Laughlin Blues and Brews Festival
April 2nd-4th 2010
words/photos by God Frank
Exactly one month ago this weekend I made the trek to lovely Laughlin, Nevada for the someteenth annual Blues and Brews Festival. Okay, so Laughlin may not actually qualify as lovely, but there are definitely worse ways to spend an Easter weekend than playing poker, drinking free casino drinks and listening to some of the best blues music this side of Memphis free of charge. While the festival was a full month ago, I moved the week after and have been without my main computer since then. With our main Concert Confessions hero climbing volcanoes in Hawaii, I figured this was as good a time as any for a belated review of the yearly festival that rocks Laughlin each Easter.
Taking place in the Center Circle Event Center at the Colorado Belle (which is actually just their fancy way of saying, under a tent in the parking lot), the festival is a 3-day celebration of blues music with 5 acts rotating playing the entire weekend. What the festival lacks by not having an actual venue it more than makes up for in great music and a great atmosphere and like I said, it was free.
There is also a full bar set up outside (this is Nevada afterall), a separate beer tent, an outdoor BBQ area selling food and various vendor tents selling a variety of items that you would expect to see at a music festival (cheap knock-off sunglasses and toe rings anyone?). But while the food kinda sucked and the vendors were totally pointless, I was there for the music (and the poker inside) and I definitely wasn’t disappointed (although I did lose at the poker). Rather than try to recount each individual set, which would take forever, I will just review each individual performer.
First up was John Earl and the Boogieman Band. John Earl is actually the father of the festival. He puts it together and runs the festival each year. John Earl and his band are all about the honky-tonk blues and definitely know how to perform. The Boogieman Band was the largest of the bands to play this weekend with guitars, drums, a keyboard and horns. In addition to singing lead vocals, John Earl also breaks out the harmonica on a regular basis and does it well. Pretty much every song I heard them play the entire weekend was uptempo and they really know how to get the crowd dancing. John Earl played the first set each day, which was more than likely a result of it being his festival and he needed to be there early anyway, but I can’t think of a better performer to get things jump started. Each set they played was fun and entertaining and they always had the dancefloor full. I found out during the weekend that The Boogieman Band plays regular shows in Vegas and next time I am there I will definitely be looking them up.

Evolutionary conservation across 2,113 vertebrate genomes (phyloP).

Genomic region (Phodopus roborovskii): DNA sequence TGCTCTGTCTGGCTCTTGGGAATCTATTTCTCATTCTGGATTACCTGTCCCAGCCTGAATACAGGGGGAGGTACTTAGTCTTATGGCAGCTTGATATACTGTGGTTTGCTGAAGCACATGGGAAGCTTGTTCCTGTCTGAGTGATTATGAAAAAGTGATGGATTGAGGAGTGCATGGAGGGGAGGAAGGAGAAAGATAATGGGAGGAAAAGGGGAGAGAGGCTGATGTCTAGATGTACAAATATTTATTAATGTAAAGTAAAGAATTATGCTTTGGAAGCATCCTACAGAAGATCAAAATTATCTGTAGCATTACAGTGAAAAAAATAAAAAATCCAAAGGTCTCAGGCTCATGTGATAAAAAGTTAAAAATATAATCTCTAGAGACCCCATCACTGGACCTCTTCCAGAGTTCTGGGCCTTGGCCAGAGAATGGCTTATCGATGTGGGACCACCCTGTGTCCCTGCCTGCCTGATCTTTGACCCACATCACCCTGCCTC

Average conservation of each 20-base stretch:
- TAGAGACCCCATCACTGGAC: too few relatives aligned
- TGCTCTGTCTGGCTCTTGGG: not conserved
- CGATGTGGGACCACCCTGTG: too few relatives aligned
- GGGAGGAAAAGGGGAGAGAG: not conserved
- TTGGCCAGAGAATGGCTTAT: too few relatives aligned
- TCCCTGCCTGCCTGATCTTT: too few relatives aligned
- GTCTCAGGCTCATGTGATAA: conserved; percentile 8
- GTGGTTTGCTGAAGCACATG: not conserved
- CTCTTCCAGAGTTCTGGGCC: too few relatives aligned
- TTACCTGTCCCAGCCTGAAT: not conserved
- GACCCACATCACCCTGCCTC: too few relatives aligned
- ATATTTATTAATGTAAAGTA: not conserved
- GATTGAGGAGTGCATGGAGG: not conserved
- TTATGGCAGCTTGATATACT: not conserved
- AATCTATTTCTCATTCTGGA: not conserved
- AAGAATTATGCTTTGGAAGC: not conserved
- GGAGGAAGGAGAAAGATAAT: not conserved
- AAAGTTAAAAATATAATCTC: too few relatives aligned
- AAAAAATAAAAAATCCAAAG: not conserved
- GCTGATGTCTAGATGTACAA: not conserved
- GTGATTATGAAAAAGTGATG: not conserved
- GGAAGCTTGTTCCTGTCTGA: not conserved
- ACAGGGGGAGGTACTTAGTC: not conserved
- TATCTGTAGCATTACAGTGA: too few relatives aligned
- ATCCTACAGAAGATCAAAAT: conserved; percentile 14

While John Earl is the host of the festival, make no doubts, the headliner for the weekend was Michael Burks. I discovered Michael at last year’s Blues and Brews festival and have been tracking him ever since, even getting the opportunity to see him play in LA once last year. Michael Burks has the nickname of “Iron Man” because he is known for his long and energetic sets. Putting him in a festival where he is restricted to an hour each set really doesn’t do him justice. Right when he is getting warmed up he has to stop. That doesn’t prevent him from putting on an awesome show during that hour though, plus his sets closed each night which gave him the opportunity to play an extra song or two, which the crowd demanded each night when he tried to stop on time. With his long time keyboardist Wayne Sharp and Chuck “Popcorn” Louden banging on the drums Michael was right at home as he belted out tracks from his latest CD including “Salty Tears” and one of the highlights from the weekend “Empty Promises”. With his strong power vocals that are reminisent of BB King and a guitar mastery that is rarely seen in a free music festival, you can honestly feel the emotion in his playing. In short, this guy is way too good to be playing a parking lot in Laughlin, but I was very grateful that he did.
One of the things you can’t help but notice about Michael Burks is how personable and unassuming he is. Whether it be standing aside and allowing “Popcorn” to go off on a 4 minute drum solo, or jumping off stage to wirelessly roam amongst the crowd and pose for pictures while still playing guitar, Michael is one of the friendliest guys you will ever meet. And I did meet him as he hung out with the crowd after each performance, talking, shaking hands and signing autographs for everyone who was interested. Wayne and Popcorn were just as friendly and you really can’t help but wish them much more success in the future.
The one downside to Michael’s performances is he was breaking in a new bass player named Oscar. I’m not sure how long he has been with the band, but while talking to Wayne I found out that there were a lot of songs that they couldn’t play because Oscar didn’t know them yet, so he must be brand new. He did mess up a song or two during the weekend, but overall he did a good job and I think once he gets more practice time in he will be good. This did result in Michael repeating songs more frequently in his performances than he did in the previous year, but he mixed up the order well and does enough different things during his guitar solos that I really didn’t mind when he repeated a song.